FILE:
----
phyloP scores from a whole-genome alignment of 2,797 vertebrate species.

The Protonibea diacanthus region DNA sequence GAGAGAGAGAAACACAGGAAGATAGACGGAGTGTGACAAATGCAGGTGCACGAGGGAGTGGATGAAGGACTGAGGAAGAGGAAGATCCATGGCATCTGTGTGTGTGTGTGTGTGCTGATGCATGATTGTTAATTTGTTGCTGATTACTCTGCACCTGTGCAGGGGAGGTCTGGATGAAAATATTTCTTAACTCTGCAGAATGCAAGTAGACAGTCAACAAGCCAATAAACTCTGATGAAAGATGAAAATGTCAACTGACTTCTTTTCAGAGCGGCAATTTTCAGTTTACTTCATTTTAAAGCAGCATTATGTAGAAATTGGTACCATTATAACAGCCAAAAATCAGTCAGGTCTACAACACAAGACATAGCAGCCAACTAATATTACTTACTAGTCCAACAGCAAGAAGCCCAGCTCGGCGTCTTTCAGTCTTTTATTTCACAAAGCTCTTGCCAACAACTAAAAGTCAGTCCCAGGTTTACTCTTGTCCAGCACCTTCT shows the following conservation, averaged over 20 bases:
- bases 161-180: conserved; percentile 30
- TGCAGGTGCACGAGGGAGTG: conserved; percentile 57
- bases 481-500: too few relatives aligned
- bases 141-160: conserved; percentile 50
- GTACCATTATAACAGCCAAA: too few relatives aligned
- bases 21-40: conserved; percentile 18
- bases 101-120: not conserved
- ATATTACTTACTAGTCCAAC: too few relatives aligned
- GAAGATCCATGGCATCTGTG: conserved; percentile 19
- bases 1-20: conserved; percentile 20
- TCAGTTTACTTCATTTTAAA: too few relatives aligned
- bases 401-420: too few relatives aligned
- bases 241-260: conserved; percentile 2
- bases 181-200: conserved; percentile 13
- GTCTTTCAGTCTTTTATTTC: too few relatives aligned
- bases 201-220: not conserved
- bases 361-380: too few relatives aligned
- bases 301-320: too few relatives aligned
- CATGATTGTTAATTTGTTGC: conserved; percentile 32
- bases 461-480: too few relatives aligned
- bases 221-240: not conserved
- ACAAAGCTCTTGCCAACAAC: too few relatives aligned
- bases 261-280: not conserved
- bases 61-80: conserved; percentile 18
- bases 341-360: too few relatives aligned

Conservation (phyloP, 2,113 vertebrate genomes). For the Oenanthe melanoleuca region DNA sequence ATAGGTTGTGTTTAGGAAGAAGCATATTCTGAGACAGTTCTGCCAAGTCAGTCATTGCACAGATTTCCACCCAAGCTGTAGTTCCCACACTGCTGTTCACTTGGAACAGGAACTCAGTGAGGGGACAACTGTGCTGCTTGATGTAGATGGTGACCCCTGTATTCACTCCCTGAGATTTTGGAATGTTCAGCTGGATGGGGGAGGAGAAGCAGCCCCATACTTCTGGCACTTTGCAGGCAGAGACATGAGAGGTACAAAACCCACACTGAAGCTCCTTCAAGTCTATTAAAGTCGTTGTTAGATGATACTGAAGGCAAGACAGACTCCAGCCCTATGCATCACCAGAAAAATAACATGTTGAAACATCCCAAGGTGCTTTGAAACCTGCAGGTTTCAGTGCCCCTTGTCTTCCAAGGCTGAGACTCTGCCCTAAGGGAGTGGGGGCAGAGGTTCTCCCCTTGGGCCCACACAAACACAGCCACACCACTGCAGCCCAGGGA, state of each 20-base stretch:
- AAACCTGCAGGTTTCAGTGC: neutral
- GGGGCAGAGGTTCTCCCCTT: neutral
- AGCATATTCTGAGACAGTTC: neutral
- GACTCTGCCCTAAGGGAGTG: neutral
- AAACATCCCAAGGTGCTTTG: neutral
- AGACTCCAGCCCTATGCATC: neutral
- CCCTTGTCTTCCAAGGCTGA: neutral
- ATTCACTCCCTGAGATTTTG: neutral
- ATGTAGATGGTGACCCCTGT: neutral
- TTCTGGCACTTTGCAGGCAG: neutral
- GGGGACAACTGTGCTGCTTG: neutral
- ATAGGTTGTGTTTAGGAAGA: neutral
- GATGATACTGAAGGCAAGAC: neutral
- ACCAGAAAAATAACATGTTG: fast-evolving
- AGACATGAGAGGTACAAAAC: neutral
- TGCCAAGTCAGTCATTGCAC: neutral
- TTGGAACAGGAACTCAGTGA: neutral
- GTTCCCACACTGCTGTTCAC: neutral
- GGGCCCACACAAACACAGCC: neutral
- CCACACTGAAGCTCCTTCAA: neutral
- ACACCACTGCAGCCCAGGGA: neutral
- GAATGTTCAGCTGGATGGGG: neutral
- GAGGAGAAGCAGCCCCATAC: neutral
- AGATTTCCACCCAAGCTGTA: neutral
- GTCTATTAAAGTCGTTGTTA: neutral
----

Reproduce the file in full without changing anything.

phyloP scores from a whole-genome alignment of 2,797 vertebrate species.

The Protonibea diacanthus region DNA sequence GAGAGAGAGAAACACAGGAAGATAGACGGAGTGTGACAAATGCAGGTGCACGAGGGAGTGGATGAAGGACTGAGGAAGAGGAAGATCCATGGCATCTGTGTGTGTGTGTGTGTGCTGATGCATGATTGTTAATTTGTTGCTGATTACTCTGCACCTGTGCAGGGGAGGTCTGGATGAAAATATTTCTTAACTCTGCAGAATGCAAGTAGACAGTCAACAAGCCAATAAACTCTGATGAAAGATGAAAATGTCAACTGACTTCTTTTCAGAGCGGCAATTTTCAGTTTACTTCATTTTAAAGCAGCATTATGTAGAAATTGGTACCATTATAACAGCCAAAAATCAGTCAGGTCTACAACACAAGACATAGCAGCCAACTAATATTACTTACTAGTCCAACAGCAAGAAGCCCAGCTCGGCGTCTTTCAGTCTTTTATTTCACAAAGCTCTTGCCAACAACTAAAAGTCAGTCCCAGGTTTACTCTTGTCCAGCACCTTCT shows the following conservation, averaged over 20 bases:
- bases 161-180: conserved; percentile 30
- TGCAGGTGCACGAGGGAGTG: conserved; percentile 57
- bases 481-500: too few relatives aligned
- bases 141-160: conserved; percentile 50
- GTACCATTATAACAGCCAAA: too few relatives aligned
- bases 21-40: conserved; percentile 18
- bases 101-120: not conserved
- ATATTACTTACTAGTCCAAC: too few relatives aligned
- GAAGATCCATGGCATCTGTG: conserved; percentile 19
- bases 1-20: conserved; percentile 20
- TCAGTTTACTTCATTTTAAA: too few relatives aligned
- bases 401-420: too few relatives aligned
- bases 241-260: conserved; percentile 2
- bases 181-200: conserved; percentile 13
- GTCTTTCAGTCTTTTATTTC: too few relatives aligned
- bases 201-220: not conserved
- bases 361-380: too few relatives aligned
- bases 301-320: too few relatives aligned
- CATGATTGTTAATTTGTTGC: conserved; percentile 32
- bases 461-480: too few relatives aligned
- bases 221-240: not conserved
- ACAAAGCTCTTGCCAACAAC: too few relatives aligned
- bases 261-280: not conserved
- bases 61-80: conserved; percentile 18
- bases 341-360: too few relatives aligned

Conservation (phyloP, 2,113 vertebrate genomes). For the Oenanthe melanoleuca region DNA sequence ATAGGTTGTGTTTAGGAAGAAGCATATTCTGAGACAGTTCTGCCAAGTCAGTCATTGCACAGATTTCCACCCAAGCTGTAGTTCCCACACTGCTGTTCACTTGGAACAGGAACTCAGTGAGGGGACAACTGTGCTGCTTGATGTAGATGGTGACCCCTGTATTCACTCCCTGAGATTTTGGAATGTTCAGCTGGATGGGGGAGGAGAAGCAGCCCCATACTTCTGGCACTTTGCAGGCAGAGACATGAGAGGTACAAAACCCACACTGAAGCTCCTTCAAGTCTATTAAAGTCGTTGTTAGATGATACTGAAGGCAAGACAGACTCCAGCCCTATGCATCACCAGAAAAATAACATGTTGAAACATCCCAAGGTGCTTTGAAACCTGCAGGTTTCAGTGCCCCTTGTCTTCCAAGGCTGAGACTCTGCCCTAAGGGAGTGGGGGCAGAGGTTCTCCCCTTGGGCCCACACAAACACAGCCACACCACTGCAGCCCAGGGA, state of each 20-base stretch:
- AAACCTGCAGGTTTCAGTGC: neutral
- GGGGCAGAGGTTCTCCCCTT: neutral
- AGCATATTCTGAGACAGTTC: neutral
- GACTCTGCCCTAAGGGAGTG: neutral
- AAACATCCCAAGGTGCTTTG: neutral
- AGACTCCAGCCCTATGCATC: neutral
- CCCTTGTCTTCCAAGGCTGA: neutral
- ATTCACTCCCTGAGATTTTG: neutral
- ATGTAGATGGTGACCCCTGT: neutral
- TTCTGGCACTTTGCAGGCAG: neutral
- GGGGACAACTGTGCTGCTTG: neutral
- ATAGGTTGTGTTTAGGAAGA: neutral
- GATGATACTGAAGGCAAGAC: neutral
- ACCAGAAAAATAACATGTTG: fast-evolving
- AGACATGAGAGGTACAAAAC: neutral
- TGCCAAGTCAGTCATTGCAC: neutral
- TTGGAACAGGAACTCAGTGA: neutral
- GTTCCCACACTGCTGTTCAC: neutral
- GGGCCCACACAAACACAGCC: neutral
- CCACACTGAAGCTCCTTCAA: neutral
- ACACCACTGCAGCCCAGGGA: neutral
- GAATGTTCAGCTGGATGGGG: neutral
- GAGGAGAAGCAGCCCCATAC: neutral
- AGATTTCCACCCAAGCTGTA: neutral
- GTCTATTAAAGTCGTTGTTA: neutral